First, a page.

The Strategist

Three ways to profit from German economy


08/21/2017 - 14:33



Germany is the main economic force of the European economic community. The country is one of the world's leading exporters, has strong ties with the US and other trading partners, and leading German companies, many of which have the upper hand in their fields, are well-known to investors. Investing in the German economy is quite simple, and there are several ways to do it. Here are the most popular ones.



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Direct investment in the German stock market

Direct purchase of shares on German stock exchanges for a foreign investor is rather complicated since many brokerage companies do not offer such services at all. However, there is at least one brokerage company in the US that allows its investors to directly invest in shares quoted on stock exchanges in key financial centers such as Frankfurt and Stuttgart, as well as in intra-European exchanges that have German units. Perhaps it will become easier in the future, but rather for citizens of other EU countries, than for residents of other states, so today it is better to look for other ways.

Shares of German companies on US stock exchanges

Shares of many large German companies are quoted on US stock exchanges. To do this, the company must pay only the relevant listing fees on the New York Stock Exchange or Nasdaq Stock Exchange and comply with the US securities laws relating to disclosure of financial information. Many German companies use American depositary receipts or shares to align foreign listing with their capital structure. For the investor, the main advantage of this option is that the United States exchanges offer mostly leading German companies. There is a simple explanation: the very attempt to get a listing in the United States reflects intention of a German company to maximize access to capital, and this shows that the business seeks growth more than an average enterprise. On the other hand, if you rely solely on such shares, you can miss a lot of promising options, especially among small companies. However, US listings are a great starting point for conservative investors who are targeting blue chips.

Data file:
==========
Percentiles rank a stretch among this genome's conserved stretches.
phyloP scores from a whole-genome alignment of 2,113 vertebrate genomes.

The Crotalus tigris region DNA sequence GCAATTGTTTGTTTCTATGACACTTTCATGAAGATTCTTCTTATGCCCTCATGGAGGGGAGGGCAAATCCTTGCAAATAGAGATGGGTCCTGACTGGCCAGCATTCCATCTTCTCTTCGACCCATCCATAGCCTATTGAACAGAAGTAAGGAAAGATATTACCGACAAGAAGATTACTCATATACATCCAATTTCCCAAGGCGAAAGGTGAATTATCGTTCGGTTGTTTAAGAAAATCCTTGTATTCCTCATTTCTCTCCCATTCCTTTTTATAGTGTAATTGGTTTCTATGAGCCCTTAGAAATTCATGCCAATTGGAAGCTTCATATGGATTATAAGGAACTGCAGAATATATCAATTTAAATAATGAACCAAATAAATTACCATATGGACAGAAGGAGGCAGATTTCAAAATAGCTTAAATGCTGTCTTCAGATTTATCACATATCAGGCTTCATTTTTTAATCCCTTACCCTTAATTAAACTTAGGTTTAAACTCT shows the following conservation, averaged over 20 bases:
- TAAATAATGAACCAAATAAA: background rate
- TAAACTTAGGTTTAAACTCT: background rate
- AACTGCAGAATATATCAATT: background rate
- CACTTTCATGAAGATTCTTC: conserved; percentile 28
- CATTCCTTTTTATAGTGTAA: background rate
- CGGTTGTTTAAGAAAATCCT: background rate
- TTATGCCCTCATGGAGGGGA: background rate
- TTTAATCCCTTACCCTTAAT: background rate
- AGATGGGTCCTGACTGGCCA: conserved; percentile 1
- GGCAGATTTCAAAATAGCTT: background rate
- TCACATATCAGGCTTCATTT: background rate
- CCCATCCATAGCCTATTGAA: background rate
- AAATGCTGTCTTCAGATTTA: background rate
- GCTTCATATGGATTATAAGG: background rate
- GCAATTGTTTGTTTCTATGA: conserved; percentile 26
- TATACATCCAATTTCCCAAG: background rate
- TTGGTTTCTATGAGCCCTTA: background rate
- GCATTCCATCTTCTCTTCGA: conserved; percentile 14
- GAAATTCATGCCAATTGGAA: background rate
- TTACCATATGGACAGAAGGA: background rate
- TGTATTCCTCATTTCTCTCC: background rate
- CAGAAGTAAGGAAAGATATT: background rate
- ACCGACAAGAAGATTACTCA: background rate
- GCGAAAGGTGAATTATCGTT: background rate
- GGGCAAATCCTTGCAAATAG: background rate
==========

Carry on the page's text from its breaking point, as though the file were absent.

Exchange funds

There are a number of exchange-traded funds, oriented to German stocks, in the market. For example, iShares MSCI Germany Fund tracks shares of nearly 60 German companies operating in various sectors: consumer goods, financial sector, industry, minerals, medicine and information technology. The top three companies of the fund are medical company Bayer, technological giant SAP and industrial conglomerate Siemens, followed by financial companies, automakers and manufacturers of sportswear. Given the cost ratio of 0.5%, this is a relatively inexpensive way to invest in the German economy.

In addition to traditional exchange funds, there is a closed-end investment fund New Germany. It is focused mainly on the industry, which makes up about one-third of the portfolio. In addition, approximately 20% fall on minerals; the consumer and financial sectors are also well represented. New Germany Fund trades at a discount of almost 10% of the net asset value, but the maintenance is quite expensive - the expense ratio is 1.21%. In the past five years, profitability of German assets has been high, on average double-digit. So, if you are interested in adding German stocks to your portfolio, pay attention to the three ways described above.

source: fool.com




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